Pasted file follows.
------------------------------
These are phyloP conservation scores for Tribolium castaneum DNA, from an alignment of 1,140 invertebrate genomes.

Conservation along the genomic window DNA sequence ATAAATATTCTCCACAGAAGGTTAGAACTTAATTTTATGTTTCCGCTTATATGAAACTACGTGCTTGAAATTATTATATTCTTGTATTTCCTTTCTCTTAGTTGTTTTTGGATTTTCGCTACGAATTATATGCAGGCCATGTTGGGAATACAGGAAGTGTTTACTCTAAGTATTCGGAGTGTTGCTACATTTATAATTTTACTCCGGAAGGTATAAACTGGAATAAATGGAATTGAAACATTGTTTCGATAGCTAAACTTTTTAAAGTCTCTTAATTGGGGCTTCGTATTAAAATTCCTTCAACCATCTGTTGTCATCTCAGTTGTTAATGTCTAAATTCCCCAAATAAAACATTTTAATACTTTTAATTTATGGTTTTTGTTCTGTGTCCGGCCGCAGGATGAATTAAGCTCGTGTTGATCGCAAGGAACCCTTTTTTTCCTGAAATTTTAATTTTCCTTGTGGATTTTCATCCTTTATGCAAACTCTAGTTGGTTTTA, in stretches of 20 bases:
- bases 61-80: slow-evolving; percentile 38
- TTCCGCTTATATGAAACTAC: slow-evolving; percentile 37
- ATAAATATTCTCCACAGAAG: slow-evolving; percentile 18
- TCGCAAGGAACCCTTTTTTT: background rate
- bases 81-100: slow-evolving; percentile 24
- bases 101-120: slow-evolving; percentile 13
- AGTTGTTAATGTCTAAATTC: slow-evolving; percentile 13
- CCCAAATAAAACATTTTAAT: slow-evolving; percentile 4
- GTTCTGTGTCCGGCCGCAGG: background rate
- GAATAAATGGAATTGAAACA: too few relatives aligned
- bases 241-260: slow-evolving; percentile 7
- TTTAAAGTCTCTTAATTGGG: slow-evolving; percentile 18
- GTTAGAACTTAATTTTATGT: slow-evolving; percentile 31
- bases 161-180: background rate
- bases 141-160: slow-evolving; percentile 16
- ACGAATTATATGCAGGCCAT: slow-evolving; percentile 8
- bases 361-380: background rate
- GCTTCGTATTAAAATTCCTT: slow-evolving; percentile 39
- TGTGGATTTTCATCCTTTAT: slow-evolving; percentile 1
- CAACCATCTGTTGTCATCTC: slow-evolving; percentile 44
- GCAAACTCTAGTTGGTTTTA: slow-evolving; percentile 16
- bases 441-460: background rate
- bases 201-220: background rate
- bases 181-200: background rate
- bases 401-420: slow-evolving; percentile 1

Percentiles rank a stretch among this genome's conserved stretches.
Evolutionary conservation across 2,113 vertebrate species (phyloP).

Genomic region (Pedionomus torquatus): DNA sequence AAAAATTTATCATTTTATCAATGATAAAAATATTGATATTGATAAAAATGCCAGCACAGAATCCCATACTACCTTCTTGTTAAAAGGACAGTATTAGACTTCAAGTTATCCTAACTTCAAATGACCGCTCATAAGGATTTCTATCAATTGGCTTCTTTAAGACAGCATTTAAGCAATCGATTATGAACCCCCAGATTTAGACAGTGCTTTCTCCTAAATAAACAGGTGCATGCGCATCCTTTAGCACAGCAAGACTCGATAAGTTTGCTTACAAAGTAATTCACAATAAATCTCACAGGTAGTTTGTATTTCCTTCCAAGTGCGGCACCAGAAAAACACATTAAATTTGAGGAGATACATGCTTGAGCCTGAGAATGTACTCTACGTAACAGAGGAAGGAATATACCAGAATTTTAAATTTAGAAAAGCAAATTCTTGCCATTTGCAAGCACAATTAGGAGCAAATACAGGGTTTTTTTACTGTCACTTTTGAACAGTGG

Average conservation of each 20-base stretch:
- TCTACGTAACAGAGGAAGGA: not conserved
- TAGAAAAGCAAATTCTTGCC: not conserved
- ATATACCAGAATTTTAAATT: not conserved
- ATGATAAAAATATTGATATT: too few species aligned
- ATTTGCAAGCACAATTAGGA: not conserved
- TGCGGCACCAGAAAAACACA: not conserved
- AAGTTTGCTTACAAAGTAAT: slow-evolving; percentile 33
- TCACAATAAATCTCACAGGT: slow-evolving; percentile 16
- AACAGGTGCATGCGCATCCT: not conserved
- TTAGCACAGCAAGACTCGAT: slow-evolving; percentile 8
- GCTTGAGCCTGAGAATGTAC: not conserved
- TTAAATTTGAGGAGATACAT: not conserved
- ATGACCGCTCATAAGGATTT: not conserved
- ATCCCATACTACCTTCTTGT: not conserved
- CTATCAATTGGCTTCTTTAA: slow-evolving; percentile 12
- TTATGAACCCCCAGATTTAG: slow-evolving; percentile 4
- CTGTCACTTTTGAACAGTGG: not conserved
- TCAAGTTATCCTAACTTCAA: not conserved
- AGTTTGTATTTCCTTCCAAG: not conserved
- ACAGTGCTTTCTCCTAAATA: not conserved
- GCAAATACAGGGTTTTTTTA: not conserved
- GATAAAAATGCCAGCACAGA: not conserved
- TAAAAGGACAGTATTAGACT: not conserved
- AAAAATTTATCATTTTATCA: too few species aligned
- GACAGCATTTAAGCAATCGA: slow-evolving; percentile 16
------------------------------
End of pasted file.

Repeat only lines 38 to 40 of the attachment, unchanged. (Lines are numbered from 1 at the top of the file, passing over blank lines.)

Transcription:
- AAGTTTGCTTACAAAGTAAT: slow-evolving; percentile 33
- TCACAATAAATCTCACAGGT: slow-evolving; percentile 16
- AACAGGTGCATGCGCATCCT: not conserved